Explaining the Fed's move to buy $600 billion in bonds

In this photo illustration a one Euro coin can be seen next to American Dollar notes. As markets across the globe continue to struggle the world wide credit crunch begins to bite deeper with fears of economic recession.

JEREMY HOBSON: Now to explain the Fed's move yesterday and why it's got all the world's stock markets jumping let's turn to John Silvia. He's the chief economist at Wells Fargo. And he joins us now live from Charlotte, North Carolina. Good morning.

JOHN SILVIA: Good morning Jeremy.

HOBSON: Okay, first of all John. We've been over this but it's complicated stuff. The fed is buying $600 billion in bonds to try to bring down interest rates and boost lending. Explain again what that means and why the central bank is doing it.

SILVIA: It is a bold move. Basically the Fed is buying treasuries, and when they do that they simply put cash into the accounts of the people that they're buying the treasuries from. That effectively makes more reserves available in the banking system in general. That's going to lower short term interest rates. That's going to lower longer term interest rates when they buy the longer term treasuries. That'll lower mortgage rates, lower small business loan rates, lower commercial paper and bond rates.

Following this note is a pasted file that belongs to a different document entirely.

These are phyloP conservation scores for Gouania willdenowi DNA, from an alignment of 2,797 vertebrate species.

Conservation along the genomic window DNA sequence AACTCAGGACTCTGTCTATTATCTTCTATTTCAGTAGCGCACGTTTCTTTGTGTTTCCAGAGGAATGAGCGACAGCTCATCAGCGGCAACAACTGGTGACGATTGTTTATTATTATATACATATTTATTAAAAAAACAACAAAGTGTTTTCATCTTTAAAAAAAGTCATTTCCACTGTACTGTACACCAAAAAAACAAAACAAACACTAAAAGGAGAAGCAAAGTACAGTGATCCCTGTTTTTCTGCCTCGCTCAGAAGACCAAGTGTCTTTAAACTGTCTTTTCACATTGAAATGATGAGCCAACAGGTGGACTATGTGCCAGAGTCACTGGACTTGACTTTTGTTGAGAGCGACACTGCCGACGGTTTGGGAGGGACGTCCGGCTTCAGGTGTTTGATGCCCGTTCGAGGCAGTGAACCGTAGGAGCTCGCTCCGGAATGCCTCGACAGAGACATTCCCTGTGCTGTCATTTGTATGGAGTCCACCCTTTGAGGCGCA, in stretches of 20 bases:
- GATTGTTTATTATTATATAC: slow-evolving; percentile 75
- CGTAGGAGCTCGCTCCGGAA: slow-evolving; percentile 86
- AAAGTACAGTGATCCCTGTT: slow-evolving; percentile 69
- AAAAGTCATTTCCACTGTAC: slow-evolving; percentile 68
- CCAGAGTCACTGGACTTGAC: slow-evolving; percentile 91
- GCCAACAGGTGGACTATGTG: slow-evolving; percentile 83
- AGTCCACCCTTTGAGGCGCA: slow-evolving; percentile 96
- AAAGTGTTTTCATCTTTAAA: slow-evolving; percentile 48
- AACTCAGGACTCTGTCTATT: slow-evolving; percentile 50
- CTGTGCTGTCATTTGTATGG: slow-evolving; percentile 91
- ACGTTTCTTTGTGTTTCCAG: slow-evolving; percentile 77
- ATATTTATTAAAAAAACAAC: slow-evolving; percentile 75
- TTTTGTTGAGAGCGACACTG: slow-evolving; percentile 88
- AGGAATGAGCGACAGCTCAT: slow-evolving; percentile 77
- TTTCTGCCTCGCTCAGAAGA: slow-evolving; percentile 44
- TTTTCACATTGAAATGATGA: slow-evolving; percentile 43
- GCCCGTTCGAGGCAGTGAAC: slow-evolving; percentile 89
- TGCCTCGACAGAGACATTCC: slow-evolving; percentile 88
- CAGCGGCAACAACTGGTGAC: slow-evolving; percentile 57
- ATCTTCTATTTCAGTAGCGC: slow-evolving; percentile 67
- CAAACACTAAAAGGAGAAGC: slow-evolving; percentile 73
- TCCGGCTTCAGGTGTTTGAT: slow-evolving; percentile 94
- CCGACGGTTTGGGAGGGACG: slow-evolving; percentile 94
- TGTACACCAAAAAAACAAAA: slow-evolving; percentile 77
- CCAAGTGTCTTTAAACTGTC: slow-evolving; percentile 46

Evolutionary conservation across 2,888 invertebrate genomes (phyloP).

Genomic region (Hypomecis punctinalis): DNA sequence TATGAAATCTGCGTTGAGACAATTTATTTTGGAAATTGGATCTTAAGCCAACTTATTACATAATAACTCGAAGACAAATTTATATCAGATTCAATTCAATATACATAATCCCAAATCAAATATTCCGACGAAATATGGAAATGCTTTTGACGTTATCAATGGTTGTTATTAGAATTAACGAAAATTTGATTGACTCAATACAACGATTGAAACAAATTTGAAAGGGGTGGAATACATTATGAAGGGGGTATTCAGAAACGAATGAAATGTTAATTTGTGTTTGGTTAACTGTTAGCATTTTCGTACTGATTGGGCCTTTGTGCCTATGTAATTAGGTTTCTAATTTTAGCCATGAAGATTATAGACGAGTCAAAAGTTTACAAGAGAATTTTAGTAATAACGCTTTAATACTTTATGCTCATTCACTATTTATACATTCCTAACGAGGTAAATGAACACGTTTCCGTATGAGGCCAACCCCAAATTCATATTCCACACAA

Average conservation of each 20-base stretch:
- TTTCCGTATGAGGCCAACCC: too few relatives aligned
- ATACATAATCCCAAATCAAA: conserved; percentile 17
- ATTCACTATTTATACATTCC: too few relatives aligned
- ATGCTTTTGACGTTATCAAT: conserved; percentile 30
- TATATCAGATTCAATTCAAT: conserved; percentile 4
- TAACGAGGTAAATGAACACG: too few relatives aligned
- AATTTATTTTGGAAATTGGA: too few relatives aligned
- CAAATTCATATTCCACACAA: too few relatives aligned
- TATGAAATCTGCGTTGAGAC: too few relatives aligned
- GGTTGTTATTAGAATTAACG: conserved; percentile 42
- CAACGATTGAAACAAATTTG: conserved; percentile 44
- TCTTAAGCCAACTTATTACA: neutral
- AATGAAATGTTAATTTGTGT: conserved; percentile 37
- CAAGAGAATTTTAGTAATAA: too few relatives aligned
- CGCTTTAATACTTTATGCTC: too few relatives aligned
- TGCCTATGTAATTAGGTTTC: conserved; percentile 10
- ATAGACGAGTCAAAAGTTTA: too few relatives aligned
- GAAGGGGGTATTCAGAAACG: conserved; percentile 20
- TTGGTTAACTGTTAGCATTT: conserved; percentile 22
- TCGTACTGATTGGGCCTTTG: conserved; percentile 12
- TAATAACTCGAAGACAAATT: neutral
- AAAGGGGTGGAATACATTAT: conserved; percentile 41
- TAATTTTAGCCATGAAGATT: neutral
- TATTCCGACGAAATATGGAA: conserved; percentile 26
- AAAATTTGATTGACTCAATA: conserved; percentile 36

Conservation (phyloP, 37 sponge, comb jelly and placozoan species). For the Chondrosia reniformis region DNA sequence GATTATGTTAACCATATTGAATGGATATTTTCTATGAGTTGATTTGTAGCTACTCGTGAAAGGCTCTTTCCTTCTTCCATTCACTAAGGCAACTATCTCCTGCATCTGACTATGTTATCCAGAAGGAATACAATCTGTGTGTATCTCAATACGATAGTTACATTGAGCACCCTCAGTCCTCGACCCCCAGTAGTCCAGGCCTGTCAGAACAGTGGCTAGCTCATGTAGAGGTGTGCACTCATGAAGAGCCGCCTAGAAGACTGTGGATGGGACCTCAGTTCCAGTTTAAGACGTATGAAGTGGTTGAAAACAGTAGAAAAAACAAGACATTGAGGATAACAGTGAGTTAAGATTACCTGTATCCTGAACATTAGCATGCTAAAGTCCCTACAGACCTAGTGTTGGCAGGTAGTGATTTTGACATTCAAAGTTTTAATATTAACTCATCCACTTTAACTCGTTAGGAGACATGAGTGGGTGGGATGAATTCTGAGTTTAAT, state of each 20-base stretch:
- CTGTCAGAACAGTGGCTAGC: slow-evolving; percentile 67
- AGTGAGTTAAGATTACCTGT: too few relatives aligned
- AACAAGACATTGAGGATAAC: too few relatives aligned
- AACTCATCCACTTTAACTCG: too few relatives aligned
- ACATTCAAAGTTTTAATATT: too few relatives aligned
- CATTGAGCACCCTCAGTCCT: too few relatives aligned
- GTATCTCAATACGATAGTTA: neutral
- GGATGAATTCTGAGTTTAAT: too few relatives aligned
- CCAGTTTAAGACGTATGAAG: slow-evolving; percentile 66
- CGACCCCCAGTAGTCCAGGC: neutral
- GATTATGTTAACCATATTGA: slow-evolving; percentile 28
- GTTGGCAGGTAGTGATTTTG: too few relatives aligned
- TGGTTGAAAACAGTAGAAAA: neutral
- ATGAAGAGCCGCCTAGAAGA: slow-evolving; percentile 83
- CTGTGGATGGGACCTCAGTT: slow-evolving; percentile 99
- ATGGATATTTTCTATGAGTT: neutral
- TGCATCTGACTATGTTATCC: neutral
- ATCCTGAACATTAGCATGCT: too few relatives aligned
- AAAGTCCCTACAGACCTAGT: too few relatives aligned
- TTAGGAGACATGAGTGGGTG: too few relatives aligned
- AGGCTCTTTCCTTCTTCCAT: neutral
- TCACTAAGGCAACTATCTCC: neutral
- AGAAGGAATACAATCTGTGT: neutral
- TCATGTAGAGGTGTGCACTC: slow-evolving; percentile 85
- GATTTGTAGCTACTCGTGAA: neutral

HOBSON: And that gets lending going again. Now why are stock markets so happy about that?

SILVIA: Well the Fed's going for blows. The stock market railing because the Fed says, "We're not going to deal with before unemployment. We're going to lower unemployment -- we're going to get the economy going."

HOBSON: And also, I saw that central banks around the world are a bit uneasy about this new move from the Fed. They're worried that it may make their own currencies higher against the dollar. What's that all about?

SILVIA: You got it right Jeremy. Basically we're supplying more money into the system -- more dollars relative to their currency -- depreciating the currency go up in value. And remember Jeremy a lot of these countries are export driven, so when their currencies rise it's going to hit their exports.

HOBSON: John Silvia, chief economist at Wells Fargo. Thanks so much for your time this morning.

SILVIA: Thanks Jeremy.

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